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Where Life Happens : A back yard can be a space for self-expression if you'll just kick back, ignore any ideas you might have about bad taste and create a place that suits you.

July 03, 1994|A. CORT SINNES | Special To The Times

Whether you use the back yard as a place to play, eat a meal or take a nap, build a fort or tend a garden, this secluded outdoor space naturally leads to homespun diversions. Humble as they may be, these simple pleasures, a little peace and the time to enjoy them richly add to the sum of our private lives.

As much as any room inside the house, and certainly more than your front yard, a back yard can be a space for self-expression, any way you care to express it. Remember, it's your back yard.

Don't be misled into thinking that the treehouse your kids want so badly is going to somehow ruin the English-cottage-garden look you desire. Back yards are forgiving places.

They are places where life happens, not a set piece or a backdrop for an advertisement in a magazine. You'll have a lot more fun if you relax a little and leave any strict notion of bad taste on the back porch.

The desire to fix up your back yard may become so strong that you firmly resolve to do something about it, immediately. Unfortunately, you halt on the next step, because you're not sure what it should be.

The fact is, you've already started fixing up your back yard by simply looking at it. The best back yards develop from many hours of this seemingly passive activity, just sitting and imagining how one idea or another might look.

Virtually everyone remembers an outdoor place that deeply satisfied them as a child. It may have been an elderly neighbor's flower garden, with dahlias as big as your head, three-foot-tall marigolds and trailing nasturtiums that nearly covered the paths.

Or it may have been farther afield, such as that shady, cool grove of trees at summer camp where cookouts were held. Perhaps it was your uncle's vegetable garden, where you had your first taste of a warm, sun-ripened tomato right off the vine. Or that fort you made from scrap lumber, which seemed like the neatest place in the world because it was yours and you helped build it.

Any back yard holds the potential to satisfy you in the same way as any of those early outdoor experiences. The first step, however, is to identify, as clearly as you can, what it was that appealed to you.

There's no need to write down these thoughts and feelings, but it is important to bear them in mind throughout each stage of the following process. Trust your instincts and be willing to modify your plan, even if the only reason you can give for doing so is because "it just doesn't feel right."

In the pragmatic world of committing plans to paper, the list of instructions rarely includes "follow your heart." When it comes to back yards, perhaps it should be added, right up there near the top.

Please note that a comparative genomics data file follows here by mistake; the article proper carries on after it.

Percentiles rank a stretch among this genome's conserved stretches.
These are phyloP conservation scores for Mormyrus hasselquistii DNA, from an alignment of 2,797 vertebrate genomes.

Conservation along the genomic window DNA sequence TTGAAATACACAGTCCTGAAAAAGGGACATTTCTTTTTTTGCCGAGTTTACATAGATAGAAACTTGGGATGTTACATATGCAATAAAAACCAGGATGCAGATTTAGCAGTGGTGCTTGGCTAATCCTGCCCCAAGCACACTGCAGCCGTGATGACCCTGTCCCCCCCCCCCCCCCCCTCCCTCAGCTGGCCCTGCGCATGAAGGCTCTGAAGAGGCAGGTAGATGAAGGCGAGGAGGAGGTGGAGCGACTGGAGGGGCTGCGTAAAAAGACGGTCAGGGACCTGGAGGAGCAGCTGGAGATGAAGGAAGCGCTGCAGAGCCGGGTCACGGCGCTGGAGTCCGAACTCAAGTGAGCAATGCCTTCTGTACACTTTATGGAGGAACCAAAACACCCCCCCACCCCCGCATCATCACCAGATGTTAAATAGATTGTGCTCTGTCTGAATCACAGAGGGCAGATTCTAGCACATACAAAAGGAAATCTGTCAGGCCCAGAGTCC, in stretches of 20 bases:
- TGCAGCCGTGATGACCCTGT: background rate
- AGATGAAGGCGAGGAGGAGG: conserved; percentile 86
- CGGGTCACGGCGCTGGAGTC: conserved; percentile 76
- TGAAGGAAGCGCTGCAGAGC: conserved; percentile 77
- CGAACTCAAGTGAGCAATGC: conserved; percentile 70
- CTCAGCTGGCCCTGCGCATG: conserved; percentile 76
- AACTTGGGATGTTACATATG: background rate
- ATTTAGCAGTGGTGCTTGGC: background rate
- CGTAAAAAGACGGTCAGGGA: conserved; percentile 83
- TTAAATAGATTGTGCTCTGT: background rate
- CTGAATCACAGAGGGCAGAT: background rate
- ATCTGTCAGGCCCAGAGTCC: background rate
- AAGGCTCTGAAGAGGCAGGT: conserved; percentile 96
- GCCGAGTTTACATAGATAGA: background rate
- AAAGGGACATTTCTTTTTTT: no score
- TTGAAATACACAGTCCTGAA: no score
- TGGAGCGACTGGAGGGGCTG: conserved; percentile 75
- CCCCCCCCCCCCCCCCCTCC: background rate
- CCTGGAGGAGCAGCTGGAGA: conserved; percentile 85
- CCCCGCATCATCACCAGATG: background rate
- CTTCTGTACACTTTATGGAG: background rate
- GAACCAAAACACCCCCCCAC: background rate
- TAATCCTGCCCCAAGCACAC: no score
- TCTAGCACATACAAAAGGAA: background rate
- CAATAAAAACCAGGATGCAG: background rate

Bear in mind Thomas Wolfe's caveat, namely, that "you can't go home again." Of course, he was right: You can't. The point of digging in the past is not to duplicate some childhood memory, but to identify the way those places made you feel.

It's no accident that the most satisfying back yards are born from a childlike imagination and devil-may-care vitality. Just beneath the surface of many adults who have created great back yards is a kid who couldn't wait to get out there and play in the dirt.

The Paper Stage

At this stage in the back yard planning process we move from the past to the present. Here are the supplies to assemble:

A binder, about 200 sheets of binder paper, scissors, several sharp pencils, with good erasers, tape, ruler and a few sheets of standard graph paper. With the above materials, and an armful of home and garden magazines, the object is to create your personal back yard scrapbook. This may sound rather sophomoric, but it's the best thing you can do to ensure that your back yard turns out the way you want it.

The scrapbook will be invaluable on trips to the nursery, hardware store or lumberyard, and it will help to avoid disappointments when dealing with contractors, carpenters, bricklayers, concrete masons and landscapers.

So do everyone a favor: Assemble a back-yard scrapbook before the first shovelful of earth is turned.

Pick a quiet time to go through the magazines, and look at them slowly. Carefully search the corners of each photograph to see if anything catches your eye. It might be something as simple as the handle on a gate, a piece of outdoor furniture, the shape of a deck or the color of a fence. No detail is insignificant.

Depending on the sense of urgency, the scrapbook can be assembled over a long weekend, over a few months or slowly over a period of years.

From Two to Three Dimensions

Once you've collected everyone's ideas, it's time to make use of that graph paper--as long as you heed a couple of important warnings.

The most creative people can be rendered robotic when faced with a sheet of graph paper. Just because there are little blue squares all over the page in a perfect grid pattern doesn't mean you aren't allowed to draw a curve or draw a line in between two of the printed lines.

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